Justin Tallis / AFP via Getty Images
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AFP via Getty Images
A cherry blossom tree is pictured in Battersea Park, in London, on April 9, 2023 during a sunny spring day.

Yesterday marked the first day of spring. As the weather warms up, it's the perfect time to shake off the winter blues and inject some energy into your day. Scientists and health care experts share their tips for putting a spring back into your step:

  • Make your daily walks whimsical by adding fun challenges, like taking pictures of different flowers in your neighborhood while walking.
  • Find ways to express gratitude by visiting someone you haven't seen in a while and/or telling them how much you appreciate them. 
  • Take an improv class – it can help you practice self love and build confidence by increasing our ability to tolerate uncertainty.

3 things to know before you go

A cicada perches on a picnic table in front of Nolde Mansion in Cumru Township, PA in May 2021. New research shows that these insects urinate in a surprising way.
/ Ben Hasty / MediaNews Group/Reading Eagle via Getty Images
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Ben Hasty / MediaNews Group/Reading Eagle via Getty Images
A cicada perches on a picnic table in front of Nolde Mansion in Cumru Township, PA in May 2021. New research shows that these insects urinate in a surprising way.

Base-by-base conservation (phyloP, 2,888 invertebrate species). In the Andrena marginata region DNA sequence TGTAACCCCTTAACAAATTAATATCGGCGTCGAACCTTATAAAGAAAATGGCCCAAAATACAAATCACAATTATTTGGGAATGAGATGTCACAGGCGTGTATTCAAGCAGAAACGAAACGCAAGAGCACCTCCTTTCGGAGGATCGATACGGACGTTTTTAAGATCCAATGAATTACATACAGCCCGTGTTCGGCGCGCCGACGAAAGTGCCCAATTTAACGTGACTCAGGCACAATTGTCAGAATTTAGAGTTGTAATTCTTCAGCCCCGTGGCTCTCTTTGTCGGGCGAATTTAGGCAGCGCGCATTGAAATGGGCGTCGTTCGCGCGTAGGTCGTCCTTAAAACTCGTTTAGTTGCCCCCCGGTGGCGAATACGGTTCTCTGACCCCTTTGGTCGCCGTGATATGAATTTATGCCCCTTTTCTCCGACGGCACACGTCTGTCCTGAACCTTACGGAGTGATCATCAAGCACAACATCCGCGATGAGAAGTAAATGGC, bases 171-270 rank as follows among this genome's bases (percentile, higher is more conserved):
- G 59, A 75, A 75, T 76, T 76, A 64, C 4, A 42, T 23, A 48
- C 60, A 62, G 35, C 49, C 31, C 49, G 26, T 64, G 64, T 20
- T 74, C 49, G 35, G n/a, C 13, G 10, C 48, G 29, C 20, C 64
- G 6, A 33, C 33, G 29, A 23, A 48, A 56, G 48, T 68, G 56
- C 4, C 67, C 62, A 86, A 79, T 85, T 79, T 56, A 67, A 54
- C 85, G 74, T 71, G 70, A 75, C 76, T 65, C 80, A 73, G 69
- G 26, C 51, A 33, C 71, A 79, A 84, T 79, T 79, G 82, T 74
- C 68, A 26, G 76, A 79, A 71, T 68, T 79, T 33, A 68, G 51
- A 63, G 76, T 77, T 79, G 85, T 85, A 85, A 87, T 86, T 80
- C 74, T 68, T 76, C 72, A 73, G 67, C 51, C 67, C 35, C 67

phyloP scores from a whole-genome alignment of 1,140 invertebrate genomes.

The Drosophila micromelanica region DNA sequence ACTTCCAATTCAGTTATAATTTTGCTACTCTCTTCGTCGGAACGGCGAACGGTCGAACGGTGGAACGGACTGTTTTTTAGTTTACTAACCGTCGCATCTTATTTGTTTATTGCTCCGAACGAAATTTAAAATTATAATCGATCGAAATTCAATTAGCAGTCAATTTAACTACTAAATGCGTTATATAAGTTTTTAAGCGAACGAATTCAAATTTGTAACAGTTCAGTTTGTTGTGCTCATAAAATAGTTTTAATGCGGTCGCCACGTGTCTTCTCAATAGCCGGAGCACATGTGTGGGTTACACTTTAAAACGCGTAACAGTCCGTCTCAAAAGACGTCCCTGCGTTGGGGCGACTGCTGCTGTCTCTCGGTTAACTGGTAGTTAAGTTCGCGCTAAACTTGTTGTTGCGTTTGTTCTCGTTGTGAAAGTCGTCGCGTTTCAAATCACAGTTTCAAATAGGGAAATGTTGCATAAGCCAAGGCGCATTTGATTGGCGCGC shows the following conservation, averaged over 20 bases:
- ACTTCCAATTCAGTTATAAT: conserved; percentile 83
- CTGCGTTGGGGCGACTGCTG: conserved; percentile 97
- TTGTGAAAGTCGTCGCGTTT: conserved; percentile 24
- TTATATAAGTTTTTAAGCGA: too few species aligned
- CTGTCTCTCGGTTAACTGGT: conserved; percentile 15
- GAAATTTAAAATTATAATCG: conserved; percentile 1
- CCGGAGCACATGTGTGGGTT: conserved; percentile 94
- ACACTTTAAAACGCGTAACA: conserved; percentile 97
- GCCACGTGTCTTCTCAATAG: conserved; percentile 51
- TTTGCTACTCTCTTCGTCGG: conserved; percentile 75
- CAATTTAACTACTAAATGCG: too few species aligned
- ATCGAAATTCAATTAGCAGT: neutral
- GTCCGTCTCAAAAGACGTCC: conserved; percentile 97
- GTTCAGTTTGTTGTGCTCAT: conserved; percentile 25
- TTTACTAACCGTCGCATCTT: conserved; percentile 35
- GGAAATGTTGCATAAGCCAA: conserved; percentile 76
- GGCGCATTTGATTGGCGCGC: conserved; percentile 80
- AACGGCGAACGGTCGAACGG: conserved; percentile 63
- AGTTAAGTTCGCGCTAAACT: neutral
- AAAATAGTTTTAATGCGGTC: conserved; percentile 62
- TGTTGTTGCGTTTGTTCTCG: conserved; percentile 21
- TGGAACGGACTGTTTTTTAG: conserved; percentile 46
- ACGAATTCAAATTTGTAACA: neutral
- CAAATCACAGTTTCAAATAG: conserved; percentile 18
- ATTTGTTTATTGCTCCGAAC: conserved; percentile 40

• Did you know cicadas produce jets of pee? Scientists say this gross piece of trivia could help advance 3D printing, drug delivery, disease diagnostics and more.
  • Can't wait for April's solar eclipse? The 12P/Pons-Brooks comet, known as the "devil comet," is visible with a telescope or binoculars pointed at Pisces. It will soon be visible to the naked eye.
  • The U.S. dropped from the 15th spot in Gallup's annual World Happiness Report and now ranks 23rd. But one age group is faring well: Americans 60 and older reported higher levels of happiness than younger people.

This newsletter was edited by Majd Al-Waheidi. Mansee Khurana contributed.

Copyright 2024 NPR. To see more, visit https://www.npr.org.

Corrected: March 20, 2024 at 12:00 AM EDT
An earlier version of the newsletter included a typo that incorrectly identified 6 former Mississippi police officers as part of the "Good Squad" instead of the "Goon Squad."